While it was a time of euphoria and celebration, there was a tougher, sobering reality to contend with, though. As well as the $100 million that Musk had pumped into SpaceX, he had invested another $70 million into his electric car venture Tesla Motors Inc. Both companies were now in dire need of more cash in order to bring them on to the next level. Musk was faced with a painful dilemma: put his remaining cash into one company, ensuring its survival but condemning the other, or divide his money between the two and hope it was enough to save both.
Tesla, in particular, was haemorrhaging cash to the tune of $1 million a week. Musk did everything he could to raise temporary financing while negotiating for a longer-term solution with investors. Negotiations with investors were fraught and complicated, but he ultimately managed to raise around $40 million in additional investment. It was tense, last-minute stuff that required, as one commentator put it, ‘balls of steel’ from Musk, but he managed to pull it off. At around the same time, SpaceX’s future was safeguarded. Out of the blue, NASA awarded Musk’s company a $1.6 billion contract for 12 flights to resupply the space station. In the space of just a couple of weeks, everything changed fundamentally for Elon Musk. What had been a tortuous period of heightened anxiety and insecurity had passed, and the future appeared, if not quite assured, certainly a light brighter.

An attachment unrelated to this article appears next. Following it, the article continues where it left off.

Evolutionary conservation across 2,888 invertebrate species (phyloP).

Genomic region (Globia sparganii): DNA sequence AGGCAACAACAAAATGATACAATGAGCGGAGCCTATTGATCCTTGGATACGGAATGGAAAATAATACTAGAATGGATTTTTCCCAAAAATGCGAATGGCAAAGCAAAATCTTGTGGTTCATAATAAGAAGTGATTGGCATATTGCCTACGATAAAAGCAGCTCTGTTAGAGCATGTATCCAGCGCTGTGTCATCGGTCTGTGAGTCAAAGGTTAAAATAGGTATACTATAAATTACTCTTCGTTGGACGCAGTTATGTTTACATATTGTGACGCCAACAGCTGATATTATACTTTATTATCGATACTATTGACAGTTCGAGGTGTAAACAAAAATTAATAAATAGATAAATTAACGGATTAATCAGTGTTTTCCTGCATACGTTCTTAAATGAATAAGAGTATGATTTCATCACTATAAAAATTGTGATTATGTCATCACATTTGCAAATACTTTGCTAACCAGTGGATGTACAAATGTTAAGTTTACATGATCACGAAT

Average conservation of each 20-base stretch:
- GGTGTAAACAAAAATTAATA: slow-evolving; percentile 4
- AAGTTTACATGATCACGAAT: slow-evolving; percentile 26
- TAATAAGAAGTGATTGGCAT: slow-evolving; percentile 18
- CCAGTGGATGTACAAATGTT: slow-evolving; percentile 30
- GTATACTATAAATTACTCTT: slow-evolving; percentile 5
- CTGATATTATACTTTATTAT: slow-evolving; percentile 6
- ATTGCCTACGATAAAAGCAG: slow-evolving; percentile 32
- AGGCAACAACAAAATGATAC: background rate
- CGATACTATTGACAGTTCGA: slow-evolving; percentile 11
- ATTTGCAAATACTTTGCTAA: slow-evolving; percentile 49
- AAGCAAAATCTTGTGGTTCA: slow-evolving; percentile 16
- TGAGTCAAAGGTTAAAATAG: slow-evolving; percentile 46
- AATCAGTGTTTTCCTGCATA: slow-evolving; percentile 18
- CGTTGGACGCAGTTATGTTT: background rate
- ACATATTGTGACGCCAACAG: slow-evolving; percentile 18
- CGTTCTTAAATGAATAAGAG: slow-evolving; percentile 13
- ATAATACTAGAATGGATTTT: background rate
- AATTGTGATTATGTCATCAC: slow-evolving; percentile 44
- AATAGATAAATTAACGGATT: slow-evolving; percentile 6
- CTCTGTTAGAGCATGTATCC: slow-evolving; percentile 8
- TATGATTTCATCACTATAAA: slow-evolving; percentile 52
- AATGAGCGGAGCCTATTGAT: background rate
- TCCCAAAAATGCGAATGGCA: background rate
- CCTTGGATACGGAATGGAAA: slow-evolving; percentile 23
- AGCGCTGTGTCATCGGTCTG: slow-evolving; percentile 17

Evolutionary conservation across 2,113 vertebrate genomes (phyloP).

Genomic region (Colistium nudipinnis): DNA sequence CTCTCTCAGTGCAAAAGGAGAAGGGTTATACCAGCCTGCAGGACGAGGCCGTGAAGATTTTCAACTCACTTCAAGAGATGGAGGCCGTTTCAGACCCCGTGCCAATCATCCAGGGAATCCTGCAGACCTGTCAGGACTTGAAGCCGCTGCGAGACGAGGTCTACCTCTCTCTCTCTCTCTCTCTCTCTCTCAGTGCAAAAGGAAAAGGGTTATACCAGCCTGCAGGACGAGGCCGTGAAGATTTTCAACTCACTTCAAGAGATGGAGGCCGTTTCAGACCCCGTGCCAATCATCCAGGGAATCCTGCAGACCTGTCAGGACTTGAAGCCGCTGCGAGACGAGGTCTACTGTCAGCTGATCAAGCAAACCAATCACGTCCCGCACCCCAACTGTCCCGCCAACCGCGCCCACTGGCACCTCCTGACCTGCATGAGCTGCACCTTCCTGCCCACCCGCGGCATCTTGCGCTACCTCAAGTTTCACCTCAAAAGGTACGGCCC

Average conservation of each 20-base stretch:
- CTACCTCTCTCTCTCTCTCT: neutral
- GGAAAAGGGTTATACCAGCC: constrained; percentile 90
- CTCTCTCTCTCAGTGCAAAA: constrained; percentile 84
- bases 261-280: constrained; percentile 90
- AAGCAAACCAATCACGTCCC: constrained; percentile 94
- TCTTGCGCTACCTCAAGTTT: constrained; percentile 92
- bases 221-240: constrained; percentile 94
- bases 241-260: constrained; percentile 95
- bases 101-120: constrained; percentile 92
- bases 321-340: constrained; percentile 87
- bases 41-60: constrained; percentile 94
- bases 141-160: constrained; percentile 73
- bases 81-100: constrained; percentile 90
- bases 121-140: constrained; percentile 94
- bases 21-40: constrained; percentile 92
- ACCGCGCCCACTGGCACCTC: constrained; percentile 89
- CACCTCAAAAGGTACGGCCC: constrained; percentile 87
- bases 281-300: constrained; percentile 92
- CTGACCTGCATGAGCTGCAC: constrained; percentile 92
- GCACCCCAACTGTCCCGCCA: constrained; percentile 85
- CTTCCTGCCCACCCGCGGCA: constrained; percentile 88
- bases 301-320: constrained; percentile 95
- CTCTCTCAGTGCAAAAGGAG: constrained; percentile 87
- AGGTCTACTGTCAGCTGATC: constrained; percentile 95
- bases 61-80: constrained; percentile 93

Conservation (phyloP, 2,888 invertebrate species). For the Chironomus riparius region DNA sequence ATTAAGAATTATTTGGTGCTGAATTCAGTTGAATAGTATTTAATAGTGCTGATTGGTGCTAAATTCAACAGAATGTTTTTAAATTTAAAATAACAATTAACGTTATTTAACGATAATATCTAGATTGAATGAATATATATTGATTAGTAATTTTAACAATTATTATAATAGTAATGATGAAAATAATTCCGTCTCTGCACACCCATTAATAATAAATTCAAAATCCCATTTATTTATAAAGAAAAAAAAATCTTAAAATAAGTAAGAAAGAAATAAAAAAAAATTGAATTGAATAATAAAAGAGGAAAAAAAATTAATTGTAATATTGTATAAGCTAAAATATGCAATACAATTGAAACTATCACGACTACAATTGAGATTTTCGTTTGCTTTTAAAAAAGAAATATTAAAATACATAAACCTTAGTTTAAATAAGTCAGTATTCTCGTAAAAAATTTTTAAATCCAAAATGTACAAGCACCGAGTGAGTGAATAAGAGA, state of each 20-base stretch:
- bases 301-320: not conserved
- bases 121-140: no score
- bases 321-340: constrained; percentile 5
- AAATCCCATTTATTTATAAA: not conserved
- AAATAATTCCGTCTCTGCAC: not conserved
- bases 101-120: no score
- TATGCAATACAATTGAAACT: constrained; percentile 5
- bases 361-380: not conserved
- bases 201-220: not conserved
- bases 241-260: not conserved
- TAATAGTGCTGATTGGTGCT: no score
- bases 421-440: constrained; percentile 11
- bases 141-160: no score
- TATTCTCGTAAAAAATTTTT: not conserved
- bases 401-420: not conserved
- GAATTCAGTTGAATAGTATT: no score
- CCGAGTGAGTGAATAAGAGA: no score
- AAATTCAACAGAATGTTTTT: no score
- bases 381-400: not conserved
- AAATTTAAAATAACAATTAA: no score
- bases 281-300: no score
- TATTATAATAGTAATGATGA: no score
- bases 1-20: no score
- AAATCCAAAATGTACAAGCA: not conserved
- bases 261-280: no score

Both companies are now booming. Tesla’s all-electric sedan car, the Model S, was introduced to the automotive industry and rightly hailed as a groundbreaking innovation. Every month or so, SpaceX launches a rocket ferrying satellites for pay – it has already done so for North American, European and Asian interests. It’s also completed a resupply flight for NASA. And just as Musk promised at the outset, SpaceX’s prices are way lower than its competitors, and it doesn’t rely on anyone else for parts. Its launch cost of around $60 million is significantly below what anyone else can manage. From a maverick outsider, it’s seen now as a reliable and economical option among customers, which explains its packed launch manifest that extends to around 50 planned flights (valued at an estimated $5 billion). His other business interest, SolarCity, which designs and installs solar energy systems, is part of another ambition to help mankind overcome its dependence on fossil fuels. Solar energy will, says Musk, ultimately be the planet’s premier energy source.
Right now, Elon Musk divides his time and attention between his companies. He’s immersed in all of them, with a hands-on involvement that holds the respect of his workforce. He has a reputation for being informal and approachable, but hugely demanding at the same time. SpaceX, still privately owned, is said to be worth around $12 billion. Elon Musk has come a long way, and that journey has brought monumental achievements. For Elon Musk, though, it’s only the beginning – and, this time, only a fool would bet against him.